Alan Baxter is a multi-award-winning British-Australian author who writes supernatural thrillers, dark fantasy, and urban horror. He rides a motorcycle and loves his dogs. He also teaches Kung Fu. He lives among dairy paddocks on the beautiful south coast of NSW, Australia, with his wife, son, and two crazy dogs. He is the author of the dark supernatural thriller trilogy, BoundObsidian and Abduction (The Alex Caine Series) and the dark supernatural duology, RealmShift and MageSign (The Balance 1 and 2). He has also authored the horror noir novel, Hidden City, the cosmic horror novella, The Book Club, and the supernatural noir novella, Manifest Recall. His latest novel is Devouring Dark, an urban horror thriller. As well as novels, Alan has had around 80 short fiction publications in journals and anthologies in Australia, the US, the UK, France, Germany and Japan. His short fiction has appeared in The Magazine of Fantasy & Science Fiction, Beneath Ceaseless Skies, Daily Science Fiction, and many others, and around thirty anthologies, including the Year’s Best Australian Fantasy & Horror on several occasions. His award-winning first collected volume of short fiction, Crow Shine, is out now. At times, Alan collaborates with US action/adventure bestselling author, David Wood. Together they have co-authored the horror novella, Dark Rite, action thrillers in The Jake Crowley Adventures, Blood Codex and Anubis Key, and the Sam Aston Investigationsgiant monster thrillers Primordial and Overlord. Alan has been a five-time finalist in the Aurealis Awards, a five-time finalist in the Australian Shadows Awards and a six-time finalist in the Ditmar Awards. He won the 2015 Australian Shadows Award for Best Short Story (“Shadows of the Lonely Dead”), the 2016 Australian Shadows Paul Haines Award For Long Fiction (“In Vaulted Halls Entombed”), and the 2017 Australian Shadows Award for Best Collection (Crow Shine), and is a past winner of the AHWA Short Story Competition (“It’s Always the Children Who Suffer”). Read extracts from his novels and novellas, and find free short stories at his website – www.warriorscribe.com – or find him on Twitter @AlanBaxter and Facebook, and feel free to tell him what you think. About anything.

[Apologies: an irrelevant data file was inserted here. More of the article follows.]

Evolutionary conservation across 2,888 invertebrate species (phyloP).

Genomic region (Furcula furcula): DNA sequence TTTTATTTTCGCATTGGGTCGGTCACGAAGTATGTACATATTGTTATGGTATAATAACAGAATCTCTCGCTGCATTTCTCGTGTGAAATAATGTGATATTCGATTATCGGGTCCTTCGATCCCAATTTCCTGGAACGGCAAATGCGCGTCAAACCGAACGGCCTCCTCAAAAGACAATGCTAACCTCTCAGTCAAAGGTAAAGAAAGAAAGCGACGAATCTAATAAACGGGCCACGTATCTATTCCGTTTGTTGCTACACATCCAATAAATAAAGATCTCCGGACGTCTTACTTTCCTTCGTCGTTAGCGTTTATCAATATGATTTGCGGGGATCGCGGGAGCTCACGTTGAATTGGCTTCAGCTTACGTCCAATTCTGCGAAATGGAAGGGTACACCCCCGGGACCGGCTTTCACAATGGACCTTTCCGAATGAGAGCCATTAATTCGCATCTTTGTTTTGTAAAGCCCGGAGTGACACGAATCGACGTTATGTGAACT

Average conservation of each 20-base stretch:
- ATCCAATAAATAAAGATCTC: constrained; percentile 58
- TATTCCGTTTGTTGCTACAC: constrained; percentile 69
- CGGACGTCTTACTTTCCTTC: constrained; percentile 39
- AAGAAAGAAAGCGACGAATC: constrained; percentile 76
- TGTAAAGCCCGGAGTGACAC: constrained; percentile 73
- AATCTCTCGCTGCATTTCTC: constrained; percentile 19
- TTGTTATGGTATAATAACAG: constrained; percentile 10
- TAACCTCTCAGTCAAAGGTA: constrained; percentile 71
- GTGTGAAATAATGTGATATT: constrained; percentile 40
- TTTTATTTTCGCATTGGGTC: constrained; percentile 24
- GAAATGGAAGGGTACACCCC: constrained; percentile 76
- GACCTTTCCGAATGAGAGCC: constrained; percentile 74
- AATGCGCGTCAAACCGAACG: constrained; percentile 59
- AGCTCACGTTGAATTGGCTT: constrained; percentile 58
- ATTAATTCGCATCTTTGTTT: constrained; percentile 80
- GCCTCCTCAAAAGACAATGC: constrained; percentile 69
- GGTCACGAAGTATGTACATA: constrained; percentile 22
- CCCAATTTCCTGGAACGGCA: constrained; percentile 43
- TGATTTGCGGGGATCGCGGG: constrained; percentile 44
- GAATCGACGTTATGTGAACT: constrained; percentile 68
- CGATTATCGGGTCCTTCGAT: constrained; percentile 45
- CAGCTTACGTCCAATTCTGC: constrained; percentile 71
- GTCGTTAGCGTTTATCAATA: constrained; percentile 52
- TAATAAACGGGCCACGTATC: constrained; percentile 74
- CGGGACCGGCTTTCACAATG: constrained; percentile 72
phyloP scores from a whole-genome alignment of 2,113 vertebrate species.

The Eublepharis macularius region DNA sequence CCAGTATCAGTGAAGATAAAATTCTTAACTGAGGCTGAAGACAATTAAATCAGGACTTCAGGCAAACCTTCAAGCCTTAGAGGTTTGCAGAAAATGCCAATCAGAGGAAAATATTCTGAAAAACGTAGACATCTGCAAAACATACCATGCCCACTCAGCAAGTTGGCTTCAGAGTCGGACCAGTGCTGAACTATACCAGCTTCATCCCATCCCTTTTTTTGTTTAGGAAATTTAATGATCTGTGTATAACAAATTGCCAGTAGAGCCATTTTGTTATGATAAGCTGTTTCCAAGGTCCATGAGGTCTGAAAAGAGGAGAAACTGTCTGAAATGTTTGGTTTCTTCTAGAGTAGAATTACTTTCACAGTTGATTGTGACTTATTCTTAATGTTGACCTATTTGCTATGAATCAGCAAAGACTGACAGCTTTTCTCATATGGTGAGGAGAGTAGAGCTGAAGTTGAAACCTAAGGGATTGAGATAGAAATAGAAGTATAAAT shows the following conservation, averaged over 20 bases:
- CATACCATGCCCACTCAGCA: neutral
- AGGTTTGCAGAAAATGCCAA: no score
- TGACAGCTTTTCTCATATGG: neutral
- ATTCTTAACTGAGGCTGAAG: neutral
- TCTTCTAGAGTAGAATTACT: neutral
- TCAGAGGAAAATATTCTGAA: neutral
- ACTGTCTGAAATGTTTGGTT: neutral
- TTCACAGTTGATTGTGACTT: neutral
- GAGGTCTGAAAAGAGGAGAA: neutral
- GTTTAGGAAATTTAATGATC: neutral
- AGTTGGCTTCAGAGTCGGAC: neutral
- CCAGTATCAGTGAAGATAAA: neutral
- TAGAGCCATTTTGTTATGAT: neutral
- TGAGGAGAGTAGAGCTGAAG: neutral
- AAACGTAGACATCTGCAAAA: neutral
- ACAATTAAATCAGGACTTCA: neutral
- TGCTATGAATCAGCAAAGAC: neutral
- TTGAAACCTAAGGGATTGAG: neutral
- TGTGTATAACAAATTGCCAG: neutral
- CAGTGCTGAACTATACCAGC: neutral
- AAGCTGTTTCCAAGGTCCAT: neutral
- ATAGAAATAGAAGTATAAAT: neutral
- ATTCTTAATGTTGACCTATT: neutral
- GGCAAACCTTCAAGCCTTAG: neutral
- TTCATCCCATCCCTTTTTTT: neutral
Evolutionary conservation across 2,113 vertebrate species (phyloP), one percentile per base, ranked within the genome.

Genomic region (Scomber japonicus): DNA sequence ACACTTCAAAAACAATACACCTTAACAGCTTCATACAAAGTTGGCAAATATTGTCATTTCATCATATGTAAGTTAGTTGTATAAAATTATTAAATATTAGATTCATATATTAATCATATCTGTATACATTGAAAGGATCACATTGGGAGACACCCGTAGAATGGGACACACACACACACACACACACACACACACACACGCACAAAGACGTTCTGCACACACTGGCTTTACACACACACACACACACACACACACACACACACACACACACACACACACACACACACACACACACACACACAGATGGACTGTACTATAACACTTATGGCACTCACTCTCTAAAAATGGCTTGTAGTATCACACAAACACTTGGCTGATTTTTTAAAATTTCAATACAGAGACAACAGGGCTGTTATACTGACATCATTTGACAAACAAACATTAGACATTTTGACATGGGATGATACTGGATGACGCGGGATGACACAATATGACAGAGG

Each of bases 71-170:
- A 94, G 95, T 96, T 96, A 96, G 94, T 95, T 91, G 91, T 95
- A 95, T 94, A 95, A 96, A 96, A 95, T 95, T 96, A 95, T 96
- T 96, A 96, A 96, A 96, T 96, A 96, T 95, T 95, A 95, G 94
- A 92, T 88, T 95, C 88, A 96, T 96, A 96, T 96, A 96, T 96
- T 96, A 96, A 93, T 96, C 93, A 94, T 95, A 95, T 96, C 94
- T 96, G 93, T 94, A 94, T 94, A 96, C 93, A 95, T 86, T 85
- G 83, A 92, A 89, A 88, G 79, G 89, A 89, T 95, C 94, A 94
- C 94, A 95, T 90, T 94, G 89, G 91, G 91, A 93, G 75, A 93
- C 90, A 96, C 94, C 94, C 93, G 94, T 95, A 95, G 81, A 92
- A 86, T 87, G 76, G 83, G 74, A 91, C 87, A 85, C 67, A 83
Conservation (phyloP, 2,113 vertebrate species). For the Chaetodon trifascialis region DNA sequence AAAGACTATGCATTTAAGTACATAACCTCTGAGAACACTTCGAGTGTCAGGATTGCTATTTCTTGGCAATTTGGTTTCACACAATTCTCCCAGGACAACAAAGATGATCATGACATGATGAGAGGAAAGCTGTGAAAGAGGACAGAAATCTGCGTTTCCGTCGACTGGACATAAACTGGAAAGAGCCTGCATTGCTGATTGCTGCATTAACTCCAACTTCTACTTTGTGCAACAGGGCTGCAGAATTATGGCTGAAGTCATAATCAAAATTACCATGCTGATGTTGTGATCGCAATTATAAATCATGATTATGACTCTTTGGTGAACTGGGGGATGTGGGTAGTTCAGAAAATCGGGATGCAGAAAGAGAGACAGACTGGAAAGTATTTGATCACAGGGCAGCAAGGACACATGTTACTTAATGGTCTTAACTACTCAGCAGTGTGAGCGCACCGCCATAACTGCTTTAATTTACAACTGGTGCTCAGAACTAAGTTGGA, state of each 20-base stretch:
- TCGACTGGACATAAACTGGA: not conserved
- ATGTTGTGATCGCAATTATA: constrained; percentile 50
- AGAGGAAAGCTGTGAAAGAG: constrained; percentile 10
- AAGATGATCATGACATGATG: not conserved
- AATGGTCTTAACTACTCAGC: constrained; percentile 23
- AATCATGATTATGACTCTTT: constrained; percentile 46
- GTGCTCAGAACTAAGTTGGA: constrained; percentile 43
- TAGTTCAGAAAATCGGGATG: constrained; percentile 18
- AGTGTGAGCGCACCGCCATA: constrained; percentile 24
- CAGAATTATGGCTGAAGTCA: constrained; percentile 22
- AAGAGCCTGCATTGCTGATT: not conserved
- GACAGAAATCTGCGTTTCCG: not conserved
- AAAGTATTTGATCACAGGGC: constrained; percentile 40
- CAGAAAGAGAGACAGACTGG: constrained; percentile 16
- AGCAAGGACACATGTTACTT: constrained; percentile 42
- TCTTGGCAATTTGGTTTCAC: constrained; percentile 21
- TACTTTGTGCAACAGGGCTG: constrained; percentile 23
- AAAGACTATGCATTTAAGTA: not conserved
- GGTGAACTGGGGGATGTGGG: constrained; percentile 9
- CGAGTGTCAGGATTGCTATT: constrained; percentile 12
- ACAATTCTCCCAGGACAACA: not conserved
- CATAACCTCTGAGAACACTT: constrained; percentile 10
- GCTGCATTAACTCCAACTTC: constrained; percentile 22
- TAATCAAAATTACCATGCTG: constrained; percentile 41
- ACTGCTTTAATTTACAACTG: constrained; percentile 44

Please check out the updated programme at www.geysercon.nz/programme.

And don't forget the competitions are still open until January 15th! We're looking for fiction, poetry and artwork, and you can find the details at www.geysercon.nz/competitions. We'd love to have an entry from you if you haven't sent yours in already!

Ava Fairhall's Fantasy Maps

posted Dec 1, 2018, 3:00 PM by Grace Bridges

Ava Fairhall, a writer, artist, and cartographer, will be presenting a session on Mapping Fantasy Worlds at GeyserCon in Rotorua.

GEYSERCON: Hi Ava! Thanks for stopping by and thanks so much for contributing to our national convention. We can’t wait to meet you! 
Thank you for the opportunity to participate! It’ll be my first convention, so I’m rather excited.

GEYSERCON: We’re sure everyone asks you this, but how important is realism? After all, it’s fantasy, right? So if the world is conjured from our imagination, do rivers really have to flow down to the sea, and why can’t we plonk a desert in the middle of a forest if we want to?
The geography of your world is completely up to you, and you can put your features anywhere, with one caveat – there has to be a reason why. When we look at a map, we have a rough expectation of what to find based on our current understanding of the world around us. That rivers will run from high points (mountain ranges) to low points (the sea), because that’s the way gravity works. So if you’re creating a world where this doesn’t happen, the reader will want to know why. 
Why? Because that’s where stories begin. If there’s a desert in a forest, was it caused by a blast of magic? A toxic chemical spill? Or tiny invading sand aliens who are attempting to conquer the planet? SFF stories contain elements of things we know, and things we don’t. By including realistic elements you give the reader a comfortable place to start getting to know your world. Too much strangeness gets confusing and may give the reader an impression of inconsistency or sloppiness Our Earth also contains plenty of strange geographical features

GEYSERCON: Which comes first? The map or the world? Do you recommend writing the story and developing the fantasy world’s geography through the narrative, or is it better to start with the map and develop the story from there?  
I’ve always had the story come to me before the map because the characters introduce themselves before I learn where they live, but that’s not true for everyone. It doesn’t matter which comes first. Story ideas can come from anywhere, and a map is one of them. There are pros and cons to both sides.